- Data Protection Officer. Designate someone in the company to take responsibility for data protection compliance. Assess where how this role will sit with your organisation’s structure and consider formal designation.
- International. If you operate in more than one EU member state (you carry out cross boarder processing) you need to determine your lead data protection supervisory authority.
- Lawful Basis. You should identify your lawful basis for the processing of the data you do. This is vital, as under the GDPR individual’s rights will be modified depending on your claimed lawful basis for holding their information.
Design & Data Protection Impact Assessments. You should familiarise yourself now with the ICO’s code of practice on Privacy Impact Assessments as well as the latest guidance from the Article 29 Working Party, and work out how and when to implement them in your organisation.
How can iVend Retail help you to become GDPR compliant?
iVend Retail is an on-premise or private cloud deployed solution therefore Citixsys cannot be considered a Data Processor under GDPR definitions, the data is owned and controlled by you the retailer. However, as part of your infrastructure, there are many areas that exist to enable you to be compliant as part of a full compliance plan, please see below some examples.
- API Encryption – Utilising an SSL certificate to ensure that all data transmitted is encrypted and secure.
- Being Forgotten – From iVend 6.5 Update 6 it will be possible to opt to be forgotten – Standard personal data is anonymised ensuring that data integrity is maintained whilst supporting the right to be forgotten.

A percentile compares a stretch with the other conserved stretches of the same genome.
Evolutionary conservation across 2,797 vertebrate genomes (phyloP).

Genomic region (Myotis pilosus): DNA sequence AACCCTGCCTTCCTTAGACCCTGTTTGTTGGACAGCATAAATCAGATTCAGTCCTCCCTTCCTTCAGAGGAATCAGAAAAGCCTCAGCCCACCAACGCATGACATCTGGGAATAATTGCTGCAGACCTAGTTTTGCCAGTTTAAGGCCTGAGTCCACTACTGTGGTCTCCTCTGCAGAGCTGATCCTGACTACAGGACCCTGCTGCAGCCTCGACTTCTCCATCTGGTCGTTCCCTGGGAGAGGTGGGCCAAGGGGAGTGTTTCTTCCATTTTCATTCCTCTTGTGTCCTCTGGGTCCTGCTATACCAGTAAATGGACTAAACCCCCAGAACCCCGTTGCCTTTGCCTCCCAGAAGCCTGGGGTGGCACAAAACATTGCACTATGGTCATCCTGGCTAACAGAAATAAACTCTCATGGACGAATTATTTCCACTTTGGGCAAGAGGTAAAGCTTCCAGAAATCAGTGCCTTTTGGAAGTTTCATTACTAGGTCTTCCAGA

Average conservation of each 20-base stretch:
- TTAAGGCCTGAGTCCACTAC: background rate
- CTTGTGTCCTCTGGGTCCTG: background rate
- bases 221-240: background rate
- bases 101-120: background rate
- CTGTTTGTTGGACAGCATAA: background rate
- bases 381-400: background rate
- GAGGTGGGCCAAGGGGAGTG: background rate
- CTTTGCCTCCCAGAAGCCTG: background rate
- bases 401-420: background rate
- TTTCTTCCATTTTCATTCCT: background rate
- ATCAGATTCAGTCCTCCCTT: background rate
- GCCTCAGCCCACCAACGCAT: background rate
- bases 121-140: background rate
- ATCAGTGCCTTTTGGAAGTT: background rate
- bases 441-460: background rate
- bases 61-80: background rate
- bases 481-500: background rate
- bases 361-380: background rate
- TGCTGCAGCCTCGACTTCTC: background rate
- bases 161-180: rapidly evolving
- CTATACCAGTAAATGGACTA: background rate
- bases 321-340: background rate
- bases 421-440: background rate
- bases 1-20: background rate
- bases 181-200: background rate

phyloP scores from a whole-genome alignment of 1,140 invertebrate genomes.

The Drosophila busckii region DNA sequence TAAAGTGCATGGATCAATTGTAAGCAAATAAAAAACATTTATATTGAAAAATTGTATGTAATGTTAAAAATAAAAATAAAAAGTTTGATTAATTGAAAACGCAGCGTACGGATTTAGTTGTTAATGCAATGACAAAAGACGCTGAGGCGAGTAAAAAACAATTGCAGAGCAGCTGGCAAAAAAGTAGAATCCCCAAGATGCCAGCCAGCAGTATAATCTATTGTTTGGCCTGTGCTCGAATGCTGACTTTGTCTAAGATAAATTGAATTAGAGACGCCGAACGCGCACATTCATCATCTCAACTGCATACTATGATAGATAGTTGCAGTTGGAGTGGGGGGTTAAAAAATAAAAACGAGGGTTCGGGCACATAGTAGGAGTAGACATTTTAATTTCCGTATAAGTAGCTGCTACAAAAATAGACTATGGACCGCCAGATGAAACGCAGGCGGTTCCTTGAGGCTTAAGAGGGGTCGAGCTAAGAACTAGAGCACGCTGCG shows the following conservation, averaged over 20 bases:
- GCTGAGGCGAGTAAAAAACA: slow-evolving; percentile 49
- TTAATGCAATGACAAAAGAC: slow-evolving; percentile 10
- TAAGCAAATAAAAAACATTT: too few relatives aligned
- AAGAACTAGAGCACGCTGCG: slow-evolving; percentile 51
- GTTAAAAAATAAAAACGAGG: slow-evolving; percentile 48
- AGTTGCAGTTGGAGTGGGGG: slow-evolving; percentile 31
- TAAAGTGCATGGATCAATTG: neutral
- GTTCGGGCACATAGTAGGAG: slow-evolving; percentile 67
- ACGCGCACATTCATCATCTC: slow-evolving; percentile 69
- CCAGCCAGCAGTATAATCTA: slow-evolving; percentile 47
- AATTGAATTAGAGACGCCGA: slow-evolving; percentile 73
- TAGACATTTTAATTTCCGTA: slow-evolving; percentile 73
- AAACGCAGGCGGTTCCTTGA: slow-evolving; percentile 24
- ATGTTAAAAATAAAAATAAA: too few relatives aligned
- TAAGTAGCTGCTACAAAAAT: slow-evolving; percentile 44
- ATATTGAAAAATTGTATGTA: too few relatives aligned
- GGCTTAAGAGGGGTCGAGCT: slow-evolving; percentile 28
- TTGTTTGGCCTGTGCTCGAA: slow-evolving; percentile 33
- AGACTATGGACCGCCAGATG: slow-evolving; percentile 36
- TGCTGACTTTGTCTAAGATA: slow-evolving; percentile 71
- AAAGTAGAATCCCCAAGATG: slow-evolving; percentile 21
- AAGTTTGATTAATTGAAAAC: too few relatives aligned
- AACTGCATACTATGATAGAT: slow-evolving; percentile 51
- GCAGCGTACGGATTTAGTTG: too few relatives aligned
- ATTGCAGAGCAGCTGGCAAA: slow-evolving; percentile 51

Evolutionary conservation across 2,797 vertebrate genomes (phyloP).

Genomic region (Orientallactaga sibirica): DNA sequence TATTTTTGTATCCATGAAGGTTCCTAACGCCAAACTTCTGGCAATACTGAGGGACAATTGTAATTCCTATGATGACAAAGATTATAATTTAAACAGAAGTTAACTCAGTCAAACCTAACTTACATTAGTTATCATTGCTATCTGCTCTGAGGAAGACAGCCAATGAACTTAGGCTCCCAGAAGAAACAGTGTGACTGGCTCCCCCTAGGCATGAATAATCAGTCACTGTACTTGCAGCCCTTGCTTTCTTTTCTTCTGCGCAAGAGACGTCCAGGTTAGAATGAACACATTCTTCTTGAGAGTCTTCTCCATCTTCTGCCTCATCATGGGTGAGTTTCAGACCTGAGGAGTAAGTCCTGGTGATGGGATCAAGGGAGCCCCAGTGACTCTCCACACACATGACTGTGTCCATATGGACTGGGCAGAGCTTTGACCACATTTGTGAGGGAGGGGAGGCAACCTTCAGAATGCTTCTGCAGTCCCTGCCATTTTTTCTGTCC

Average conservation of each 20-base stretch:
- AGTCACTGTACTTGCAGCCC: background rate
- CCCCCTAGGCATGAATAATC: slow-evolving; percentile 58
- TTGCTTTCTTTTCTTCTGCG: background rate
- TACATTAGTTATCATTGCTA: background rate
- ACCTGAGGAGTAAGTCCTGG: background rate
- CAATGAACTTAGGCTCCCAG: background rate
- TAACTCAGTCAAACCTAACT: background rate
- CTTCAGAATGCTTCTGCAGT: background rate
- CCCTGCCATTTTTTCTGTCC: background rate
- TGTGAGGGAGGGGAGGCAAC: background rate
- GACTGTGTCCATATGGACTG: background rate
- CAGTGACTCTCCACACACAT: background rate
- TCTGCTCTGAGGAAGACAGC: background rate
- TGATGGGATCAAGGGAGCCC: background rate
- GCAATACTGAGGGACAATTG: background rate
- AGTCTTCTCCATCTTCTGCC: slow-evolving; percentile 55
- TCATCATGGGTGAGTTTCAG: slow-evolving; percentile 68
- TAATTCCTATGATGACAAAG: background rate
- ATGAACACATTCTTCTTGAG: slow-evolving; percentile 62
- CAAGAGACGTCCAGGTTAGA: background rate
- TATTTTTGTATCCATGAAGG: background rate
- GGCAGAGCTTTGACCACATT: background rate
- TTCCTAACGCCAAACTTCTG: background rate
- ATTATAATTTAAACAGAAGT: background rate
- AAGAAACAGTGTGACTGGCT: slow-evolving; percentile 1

- Customer required to give consent – No longer is it acceptable to assume that it is OK to use the customer data. It is possible within iVend to create a User Defined Field and make this mandatory to show that the consent is either gained or not.
- Data Access – Customer details and Sales history reports are available to service data access requests
However – there are areas outside of iVend Retail that need full consideration, all systems and processes need to be considered as one, for example
- System Backups – How and where are system backups – if a customer has requested to be forgotten – yet the data is stored in backups?
- Data Usage– What if a member of staff uses a mobile number to send a SMS / WhatsApp to a customer, customer emails on personal mobile phones? A data request / request to be forgotten applies to all systems
- Connected Systems – ERP / eCommerce / CRM – Which system is the master? How are updates made to ensure Forgotten is Forgotten. A data request applies to all systems / request to be forgotten applies to all systems.
- Paper Trail D — Do you keep paper copies / receipt copies with personal details?
It’s Your Responsibility!
GDPR is not a one-off compliance demonstration and requires a fundamental organisational transformation with regard to data and privacy.
While software vendors will help you comply with GDPR by releasing relevant updates, it is important to recognise that compliance is a shared responsibility. This might include reviewing your tools, processes and expertise and making changes based on those findings.
Failure to do so could prove costly – as companies that do not meet the requirements could face reputational harm and substantial fines of 20 million euros, or 4 percent of annual worldwide turnover, whichever is greater.
This document should not be relied upon as legal advice on how to comply with GDPR. We encourage you to work with a legally qualified professional to discuss GDPR, how it applies specifically to your organisation, and how best to ensure compliance.
This document covers the GDPR compliance for iVend Retail and does not include iVend eCommerce and iVend Loyalty Customer Portal. A separate document will be released for it as both these applications are consumer facing.
Further reading on GDPR
Need more information? Below are links to some helpful GDPR resources: